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Another Exploding Tire Fatality


JRP

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Yesterday at a Sears Tire store in NH, a worker was killed and a customer seriously injured when a truck tire blew up on the tire inflation machine. Details on the exact cause, whether machine failure or operator error are unknown and still under investigation. Although rare overall, this exploding tire story seems to re-occur every year under slightly different circumstances. A grim reminder that these tires we inflate to the 100 PSI range can be a small bomb under the wrong circumstances.

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There is a difference between seating pressure and running pressure. If someone puts a 16.5 tire on a 16 rim this can happen. If it is a split rim it can happen. If the bead is damaged it can happen. We just need to carry around a professional tire guy to air up our tires. But wait, I can get a job at Discount Tire and before the first break I am a professional tire guy.

 

Have I about covered the future of this thread?

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Here is a story from the Boston Herald. There is a thread on this forum about Discount Tire. Having had several sets of tires mounted at Discount Tires in Henderson, NV., they put all tires, they don't do big truck tires, in a cage to air up. I asked a tech one day about it and he told me that any employee that doesn't use the cage may as well pick up his lunch bucket and head on down the road kicking pebbles.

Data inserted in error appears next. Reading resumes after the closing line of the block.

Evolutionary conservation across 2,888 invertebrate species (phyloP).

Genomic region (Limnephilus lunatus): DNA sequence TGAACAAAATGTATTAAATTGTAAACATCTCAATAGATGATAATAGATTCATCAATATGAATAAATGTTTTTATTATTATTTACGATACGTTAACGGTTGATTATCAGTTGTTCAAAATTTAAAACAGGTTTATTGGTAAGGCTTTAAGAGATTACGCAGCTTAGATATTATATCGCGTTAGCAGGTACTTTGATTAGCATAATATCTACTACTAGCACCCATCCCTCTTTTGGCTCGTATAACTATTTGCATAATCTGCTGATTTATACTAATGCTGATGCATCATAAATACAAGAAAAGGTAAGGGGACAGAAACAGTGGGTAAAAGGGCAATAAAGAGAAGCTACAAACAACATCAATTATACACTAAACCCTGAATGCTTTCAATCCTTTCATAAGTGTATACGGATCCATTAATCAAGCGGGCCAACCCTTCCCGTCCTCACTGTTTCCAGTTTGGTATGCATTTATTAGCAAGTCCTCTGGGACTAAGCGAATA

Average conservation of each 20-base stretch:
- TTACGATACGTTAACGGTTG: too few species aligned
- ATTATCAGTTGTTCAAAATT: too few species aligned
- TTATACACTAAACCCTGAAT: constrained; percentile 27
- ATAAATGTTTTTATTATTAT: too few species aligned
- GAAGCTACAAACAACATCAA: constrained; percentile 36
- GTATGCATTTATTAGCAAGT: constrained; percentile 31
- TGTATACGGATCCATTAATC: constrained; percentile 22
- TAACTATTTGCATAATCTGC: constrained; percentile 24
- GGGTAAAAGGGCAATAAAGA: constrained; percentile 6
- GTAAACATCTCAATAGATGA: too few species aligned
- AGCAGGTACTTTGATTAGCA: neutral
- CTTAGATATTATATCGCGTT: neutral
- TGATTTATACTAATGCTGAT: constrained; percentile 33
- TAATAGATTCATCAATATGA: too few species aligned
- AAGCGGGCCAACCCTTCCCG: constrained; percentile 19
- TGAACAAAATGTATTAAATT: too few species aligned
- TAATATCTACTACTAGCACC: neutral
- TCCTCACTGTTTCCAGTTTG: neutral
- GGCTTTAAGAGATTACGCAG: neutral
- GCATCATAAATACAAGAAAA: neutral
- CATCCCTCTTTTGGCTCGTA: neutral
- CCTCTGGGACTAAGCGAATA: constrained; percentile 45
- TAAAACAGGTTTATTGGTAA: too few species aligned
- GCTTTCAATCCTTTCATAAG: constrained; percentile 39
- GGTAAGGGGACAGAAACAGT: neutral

http://www.bostonherald.com/news/local_coverage/2015/12/nh_man_22_dies_when_tire_explodes_at_sears_in_salem

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Another clear reason why the maximum air pressure allowed for seating tires to the rim is 40 psi.

I have filled them way over 40 psi. Setting 30 profile tires can be a chore sometimes. I just lubbed them up really good, so the bead would slip into place with the least amount of pressure.

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What is trying to be said, is that it should never require more than 40PSI to get the bead of the tire to seat on the rim. If you get to 40PSI and the bead isn't seated, then deflate and put more lube on the bead of the tire, and/or investigate why the tire isn't seating on the rim.

 

Once the tire is seated on the rim you can inflate the tire to the proper specification.

 

BTW, for large vehicles the proper term is a "wheel" for what is commonly called a "rim" in passenger cars.

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